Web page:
21 Aug 2014
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Dante's Inferno Film Series Heats up the Getty

On view through Aug. 12, the series will focus on three interpretations of Inferno, one of three parts that make up Dante Alighieri’s epic poem.

Dante's Inferno Film Series Heats up the Getty

This summer, the Getty will turn up the heat with three films that portray the hellish underworld of Dante Alighieri’s Inferno. Two of the films will be screened on 35mm film, and will also include live musical accompaniment by composer Michael Mortilla. The film series complements the exhibition Heaven, Hell, and Dying Well: Images of Death in the Middle Ages, on view through Aug. 12.

The series will focus on three interpretations of Inferno, one of three parts that make up Dante’s epic poem. Written between 1300 and 1321, the first fully illustrated version of the poem was created in 1487. Since then, illustrators, painters, and (finally) filmmakers have been continually drawn to interpret the "nine circles of hell." The films being screened include the fairly literal, yet cinematically momentous interpretation of L'Inferno (1911); the gritty social(ist) commentary of Dante's Inferno (1924); and the live-action puppetry and postmodern renderings of Dante's Inferno (2007).

“This is an excellent opportunity for visitors to view these films, some of which are extremely rare,” explains Laurel Kishi, public programs manager at the J. Paul Getty Museum. “Many people are united by their fascination with hell, and Inferno offers one of the most memorable and vivid interpretations ever written. These three films provide a visual accompaniment to Dante’s already powerful poetry.”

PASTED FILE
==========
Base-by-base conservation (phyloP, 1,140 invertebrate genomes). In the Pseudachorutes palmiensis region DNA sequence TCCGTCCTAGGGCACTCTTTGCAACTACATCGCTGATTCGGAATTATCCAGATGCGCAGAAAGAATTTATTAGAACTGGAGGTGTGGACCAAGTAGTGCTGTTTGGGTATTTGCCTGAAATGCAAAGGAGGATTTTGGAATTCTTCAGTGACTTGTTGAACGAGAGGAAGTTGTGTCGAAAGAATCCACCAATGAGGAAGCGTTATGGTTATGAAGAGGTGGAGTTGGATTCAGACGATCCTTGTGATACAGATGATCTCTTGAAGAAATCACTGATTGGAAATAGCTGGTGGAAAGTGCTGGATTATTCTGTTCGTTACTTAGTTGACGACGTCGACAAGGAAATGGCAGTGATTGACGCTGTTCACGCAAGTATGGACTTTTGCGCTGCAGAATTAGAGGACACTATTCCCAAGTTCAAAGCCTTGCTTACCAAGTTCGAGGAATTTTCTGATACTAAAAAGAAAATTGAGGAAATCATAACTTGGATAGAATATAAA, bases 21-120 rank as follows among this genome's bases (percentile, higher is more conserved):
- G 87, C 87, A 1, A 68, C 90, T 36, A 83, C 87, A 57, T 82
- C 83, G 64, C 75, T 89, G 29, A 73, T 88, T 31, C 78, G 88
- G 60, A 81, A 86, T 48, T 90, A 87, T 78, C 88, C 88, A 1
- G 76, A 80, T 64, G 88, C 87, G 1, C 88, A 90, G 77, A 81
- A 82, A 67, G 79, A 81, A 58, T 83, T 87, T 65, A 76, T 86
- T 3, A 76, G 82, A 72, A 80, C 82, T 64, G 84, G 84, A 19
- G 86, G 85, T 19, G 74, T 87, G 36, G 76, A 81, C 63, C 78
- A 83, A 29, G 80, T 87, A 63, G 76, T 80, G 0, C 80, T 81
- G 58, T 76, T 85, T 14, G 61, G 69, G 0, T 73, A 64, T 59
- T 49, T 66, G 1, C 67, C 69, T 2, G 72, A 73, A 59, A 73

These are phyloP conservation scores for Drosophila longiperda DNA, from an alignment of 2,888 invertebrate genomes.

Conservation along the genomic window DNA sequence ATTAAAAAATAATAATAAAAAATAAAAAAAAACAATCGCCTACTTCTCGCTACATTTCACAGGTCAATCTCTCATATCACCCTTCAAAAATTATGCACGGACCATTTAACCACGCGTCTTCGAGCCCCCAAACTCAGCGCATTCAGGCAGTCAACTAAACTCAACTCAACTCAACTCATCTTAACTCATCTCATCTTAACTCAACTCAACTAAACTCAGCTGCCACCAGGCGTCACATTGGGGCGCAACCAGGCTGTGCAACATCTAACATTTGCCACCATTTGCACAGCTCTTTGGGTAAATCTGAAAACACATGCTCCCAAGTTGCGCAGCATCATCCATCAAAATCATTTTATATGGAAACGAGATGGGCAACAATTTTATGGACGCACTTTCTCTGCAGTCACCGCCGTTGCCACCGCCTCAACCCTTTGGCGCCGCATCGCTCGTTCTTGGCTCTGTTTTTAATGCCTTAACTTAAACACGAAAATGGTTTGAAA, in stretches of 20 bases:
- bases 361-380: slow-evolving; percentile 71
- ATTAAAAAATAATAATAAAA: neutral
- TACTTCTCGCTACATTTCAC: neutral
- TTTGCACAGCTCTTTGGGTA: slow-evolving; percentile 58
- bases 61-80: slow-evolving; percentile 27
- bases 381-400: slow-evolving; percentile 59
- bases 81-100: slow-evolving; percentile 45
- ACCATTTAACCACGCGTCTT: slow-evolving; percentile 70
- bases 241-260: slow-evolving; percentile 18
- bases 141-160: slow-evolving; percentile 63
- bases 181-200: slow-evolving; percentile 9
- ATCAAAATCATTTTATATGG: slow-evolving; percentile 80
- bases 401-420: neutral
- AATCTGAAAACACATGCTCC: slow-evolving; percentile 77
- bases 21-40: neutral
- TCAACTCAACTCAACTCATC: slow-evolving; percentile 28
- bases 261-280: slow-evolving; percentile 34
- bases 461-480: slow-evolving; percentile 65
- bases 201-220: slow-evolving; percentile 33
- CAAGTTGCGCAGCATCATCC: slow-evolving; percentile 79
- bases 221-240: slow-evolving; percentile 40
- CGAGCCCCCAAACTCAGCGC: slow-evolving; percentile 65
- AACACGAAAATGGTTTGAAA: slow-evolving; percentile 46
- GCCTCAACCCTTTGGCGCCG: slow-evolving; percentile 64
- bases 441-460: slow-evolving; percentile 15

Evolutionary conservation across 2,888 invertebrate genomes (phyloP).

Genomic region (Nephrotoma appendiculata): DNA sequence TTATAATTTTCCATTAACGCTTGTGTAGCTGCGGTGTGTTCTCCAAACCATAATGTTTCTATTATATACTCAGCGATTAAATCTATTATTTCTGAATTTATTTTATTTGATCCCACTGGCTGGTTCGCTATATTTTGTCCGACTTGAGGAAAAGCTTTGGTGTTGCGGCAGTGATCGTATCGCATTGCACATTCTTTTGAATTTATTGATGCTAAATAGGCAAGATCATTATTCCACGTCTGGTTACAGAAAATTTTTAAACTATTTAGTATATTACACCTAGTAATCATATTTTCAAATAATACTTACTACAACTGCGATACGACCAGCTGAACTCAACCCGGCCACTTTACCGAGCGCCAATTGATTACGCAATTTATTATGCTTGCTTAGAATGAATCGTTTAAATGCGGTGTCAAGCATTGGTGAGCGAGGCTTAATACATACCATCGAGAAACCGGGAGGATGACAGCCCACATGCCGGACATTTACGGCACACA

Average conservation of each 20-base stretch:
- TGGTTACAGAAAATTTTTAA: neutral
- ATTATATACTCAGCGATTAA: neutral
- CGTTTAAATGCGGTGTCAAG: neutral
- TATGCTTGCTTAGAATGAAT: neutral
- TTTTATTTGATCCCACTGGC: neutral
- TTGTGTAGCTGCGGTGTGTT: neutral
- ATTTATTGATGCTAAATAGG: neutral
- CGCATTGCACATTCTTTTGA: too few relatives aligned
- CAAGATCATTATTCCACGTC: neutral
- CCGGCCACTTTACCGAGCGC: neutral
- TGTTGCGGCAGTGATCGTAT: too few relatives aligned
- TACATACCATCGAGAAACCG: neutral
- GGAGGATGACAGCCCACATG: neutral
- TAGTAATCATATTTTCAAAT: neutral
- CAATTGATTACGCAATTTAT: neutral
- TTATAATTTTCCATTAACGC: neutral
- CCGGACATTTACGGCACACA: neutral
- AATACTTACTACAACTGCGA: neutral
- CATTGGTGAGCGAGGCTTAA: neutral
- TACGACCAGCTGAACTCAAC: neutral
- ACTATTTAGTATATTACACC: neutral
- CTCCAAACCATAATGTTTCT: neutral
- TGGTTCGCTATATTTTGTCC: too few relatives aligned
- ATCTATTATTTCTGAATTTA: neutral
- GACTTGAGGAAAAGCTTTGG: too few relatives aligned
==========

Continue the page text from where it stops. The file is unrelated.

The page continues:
Film screenings will be held at the Getty Center’s Harold M. Williams Auditorium. Events are free, but reservations are required. Call (310) 440-7300 or visit www.getty.edu/museum/programs/performances/dantes_inferno_films.html for additional information and to reserve seats.


Dante’s Inferno Film Schedule:

  • L'Inferno
    Date: Saturday, June 23
    Time: 3:00 p.m.
    Directed by Giuseppe de Liguoro
    (Italy, 1911, 35mm, 71 min.)

The first Italian "epic," loosely inspired by Dante's poem and Gustave Doré's illustrations, could be considered one of the first international blockbusters. This very rare tinted 35mm print is courtesy of the British Film Institute. Silent with live musical accompaniment by Michael Mortilla.

  • Dante's Inferno
    Date: Saturday, June 23
    Time: 7:00 p.m.
    Directed by Sean Meredith
    (USA, 2007, HDCAM, 88 min.)

Nearly one hundred years after Giuseppe de Liguoro created his L'Inferno, Los Angeles artist Sandow Birk paired up with writer Marcus Sanders to create an exquisite book based on Dante's Inferno. The publication is inspired by engravings by Gustave Doré, the great French illustrator. Director Sean Meredith and a team of artists led by Birk worked for five years to animate the work. Dante's masterpiece is interpreted using exquisitely hand-drawn puppets and handmade special effects, set in a post-apocalyptic urban universe. Featuring the voices of James Cromwell, Dermot Mulroney, and Martha Plimpton.

  • Dante's Inferno
    Date: Sunday, June 24
    Time: 3:00 p.m.
    Directed by Henry Otto
    (USA, 1924, 35mm, 55 min.)

Don’t miss this rare chance to see a fairly unknown film that has been meticulously preserved by the Museum of Modern Art in New York. Dante's Inferno is modernized and presented as a parable and moral tale. Set in a pre-Depression urban landscape and channeling a bit of Dickens as well as Dante, the film foretells what will happen to a greedy landlord if he doesn't reform. Silent with live musical accompaniment by Michael Mortilla.

Preserved by the Museum of Modern Art with support from the National Endowment for the Arts and the Film Foundation.

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